Eco-Inspired Youth Leadership

"You never know if that one little thing you said could cause someone to take action and change the world."

- Kaylee Arnold

Background Information

In her community of Cascade, Idaho, Kaylee Arnold found that students at Cascade Jr. High School are under motivated and sometimes struggle to build a connection with their community.  She sees the main problem being several barriers to entry.  Many junior high students are searching for ways to get involved in their communities but don’t have the skills or resources to take the first steps.

“These students don’t realize how amazing the place they live is and all of the opportunities and activities that are available to them because they haven’t had the chance to be exposed to their environment.”
– Kaylee Arnold
The objective of this project was to create an opportunity for junior high students to enjoy the place in which they live, while teaching them leadership skills that can give them the ability to recognize issues in their community and take action.  This project inspired students to be passionate about their community and empowered them to help solve the complex issues our society faces.  By attending this weekend expedition, the students learned different ways they can get involved in their community, acquired skills to become effective leaders, and explored how they can create an exciting and meaningful life for themselves. Kaylee knows that people who are passionate about an issue and involved in their community can make positive differences. When people find a passion and are deeply motivated to make change happen, many rewards and learning experiences occur. They can create meaningful and satisfactory experiences for themselves and others. Communities thrive when people strive to create positive changes. The objective of this project was to instill a passion in youth to build a stronger community.

Implementation of Project

Kaylee held her Eco-Inspired Youth Leadership camping trip on a weekend in April 2014, with four local youth attending.  The first thing the students worked on was teamwork.  The group had to set up a tent together and complete a couple of team-building activities.  Through these activities, the students also learned about communication, resiliency, and resourcefulness.On the second day, the students toured the Rapid River Fish Hatchery located near Riggins, Idaho. The students learned about the lifecycle of Chinook salmon and steelhead and about how fish hatcheries rear fish.  They also learned how the employees and volunteers work together and that volunteers are vital to the hatchery. The students then did a service project, which consisted of raking the park and picnic area at the hatchery. The hatchery staff appreciated their efforts, and the students learned how fun and easy serving people can be. After lunch, the students took a two-mile hike along the beautiful Rapid River. While hiking, the students did an activity where they each chose a random color crayon and had to look for objects, animals, and plants that matched their color. This activity taught the students that it is important to pay attention to details while enjoying the moment. The students then had a class on the characteristics of a leader and making a difference. They also learned about followership and its importance. On the third day, the group enjoyed a day with each other at Gold Fork Hot Springs. After that experience, the students created a “web” of string to depict what they learned from each other to inspire each one of them to continue to make a difference.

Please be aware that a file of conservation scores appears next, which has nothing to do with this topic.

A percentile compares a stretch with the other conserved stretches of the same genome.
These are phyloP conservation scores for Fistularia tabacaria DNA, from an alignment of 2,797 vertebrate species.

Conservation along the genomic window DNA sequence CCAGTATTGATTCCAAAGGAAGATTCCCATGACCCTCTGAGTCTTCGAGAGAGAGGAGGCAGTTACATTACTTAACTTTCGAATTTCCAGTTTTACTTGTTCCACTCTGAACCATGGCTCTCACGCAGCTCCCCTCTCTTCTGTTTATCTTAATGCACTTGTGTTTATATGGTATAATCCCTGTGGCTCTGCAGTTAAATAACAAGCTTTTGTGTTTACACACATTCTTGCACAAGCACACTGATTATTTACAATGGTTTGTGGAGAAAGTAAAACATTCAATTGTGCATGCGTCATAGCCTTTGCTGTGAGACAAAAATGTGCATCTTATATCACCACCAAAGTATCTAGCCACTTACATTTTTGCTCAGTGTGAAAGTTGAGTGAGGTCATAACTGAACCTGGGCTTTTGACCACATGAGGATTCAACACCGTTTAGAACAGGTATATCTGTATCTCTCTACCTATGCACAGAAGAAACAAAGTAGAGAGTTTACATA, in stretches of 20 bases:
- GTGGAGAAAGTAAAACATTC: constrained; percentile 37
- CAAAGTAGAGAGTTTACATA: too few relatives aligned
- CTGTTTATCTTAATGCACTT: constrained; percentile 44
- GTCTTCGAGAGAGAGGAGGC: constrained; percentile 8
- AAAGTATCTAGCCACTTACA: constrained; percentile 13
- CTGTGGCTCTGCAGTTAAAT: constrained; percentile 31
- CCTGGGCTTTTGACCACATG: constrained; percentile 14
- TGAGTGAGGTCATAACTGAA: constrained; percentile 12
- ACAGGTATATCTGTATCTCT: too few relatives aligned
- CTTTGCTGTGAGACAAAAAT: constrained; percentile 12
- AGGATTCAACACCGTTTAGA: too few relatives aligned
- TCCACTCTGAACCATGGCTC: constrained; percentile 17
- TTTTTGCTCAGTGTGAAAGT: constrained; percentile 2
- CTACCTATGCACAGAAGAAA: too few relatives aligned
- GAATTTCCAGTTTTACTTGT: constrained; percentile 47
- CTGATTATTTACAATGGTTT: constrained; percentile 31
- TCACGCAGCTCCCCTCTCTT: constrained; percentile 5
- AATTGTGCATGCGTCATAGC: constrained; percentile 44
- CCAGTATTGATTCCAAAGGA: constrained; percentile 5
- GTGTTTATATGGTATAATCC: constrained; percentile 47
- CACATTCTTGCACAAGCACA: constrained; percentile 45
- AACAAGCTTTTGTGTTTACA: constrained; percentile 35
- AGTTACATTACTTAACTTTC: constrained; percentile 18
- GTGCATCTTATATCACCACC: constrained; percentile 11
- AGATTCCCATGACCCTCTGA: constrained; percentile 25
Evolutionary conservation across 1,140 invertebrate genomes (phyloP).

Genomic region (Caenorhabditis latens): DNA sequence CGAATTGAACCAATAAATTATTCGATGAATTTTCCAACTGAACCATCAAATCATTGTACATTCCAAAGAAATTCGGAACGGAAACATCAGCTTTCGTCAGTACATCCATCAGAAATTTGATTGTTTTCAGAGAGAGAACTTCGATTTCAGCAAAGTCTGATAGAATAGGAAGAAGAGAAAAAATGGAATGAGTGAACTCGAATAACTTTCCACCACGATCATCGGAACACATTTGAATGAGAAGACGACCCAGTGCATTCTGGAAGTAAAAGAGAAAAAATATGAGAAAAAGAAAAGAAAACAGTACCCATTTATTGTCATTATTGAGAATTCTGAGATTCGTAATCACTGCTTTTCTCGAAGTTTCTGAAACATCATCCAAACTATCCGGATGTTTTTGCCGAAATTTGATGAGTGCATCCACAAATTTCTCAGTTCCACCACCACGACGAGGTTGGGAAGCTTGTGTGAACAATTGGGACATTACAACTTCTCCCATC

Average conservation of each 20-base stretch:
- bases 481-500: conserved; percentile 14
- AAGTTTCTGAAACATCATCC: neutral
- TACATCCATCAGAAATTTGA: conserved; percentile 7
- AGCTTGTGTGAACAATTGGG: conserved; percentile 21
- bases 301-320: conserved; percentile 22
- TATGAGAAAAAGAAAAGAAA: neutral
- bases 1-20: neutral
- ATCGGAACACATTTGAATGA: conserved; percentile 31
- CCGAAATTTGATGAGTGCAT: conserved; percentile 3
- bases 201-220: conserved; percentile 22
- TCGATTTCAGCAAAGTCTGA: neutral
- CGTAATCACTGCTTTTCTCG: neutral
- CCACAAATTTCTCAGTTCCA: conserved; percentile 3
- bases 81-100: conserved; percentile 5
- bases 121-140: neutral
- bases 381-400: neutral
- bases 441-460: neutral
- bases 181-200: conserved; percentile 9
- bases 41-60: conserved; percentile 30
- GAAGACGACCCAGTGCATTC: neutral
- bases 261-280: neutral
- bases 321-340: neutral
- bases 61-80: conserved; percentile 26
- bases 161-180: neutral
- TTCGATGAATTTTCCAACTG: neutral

“I was planning on taking about 16 students camping, but it turned out that four was a perfect number. The most rewarding part of my weekend was watching the kids come out of their shells, which would not have happened if more people had come along. All of the students got along well, and we all learned things from each other.”
– Kaylee Arnold

Results of Project

Kaylee had the students who went on the camping trip start their own mini “CLPs.” One student is starting a game night for his family because he doen’t feel like they spend enough time together. Another student is organizing a team of community members to help pick up trash on the road she lives on. The next student is gathering volunteers for the Payette River Games at Kelly’s Whitewater Park in Cascade this summer. The last student is working to raise money for the Cascade Climbing Team, so that they can travel places to compete and outdoor climb.

“Watching the students work on their projects and grow as leaders was more rewarding than anything I can imagine. It was amazing to see the students discover something that interested them and that they wanted to change.”
– Kaylee Arnold

What’s Next

Kaylee will continue to encourage the students who attended the trip to follow through with their projects and to not stop there. Kaylee will also continue to be an active volunteer in her community.

“I love inspiring people to make a difference because of the long term effects. You never know if that one little thing you said could cause someone to take action and change the world.”
– Kaylee Arnold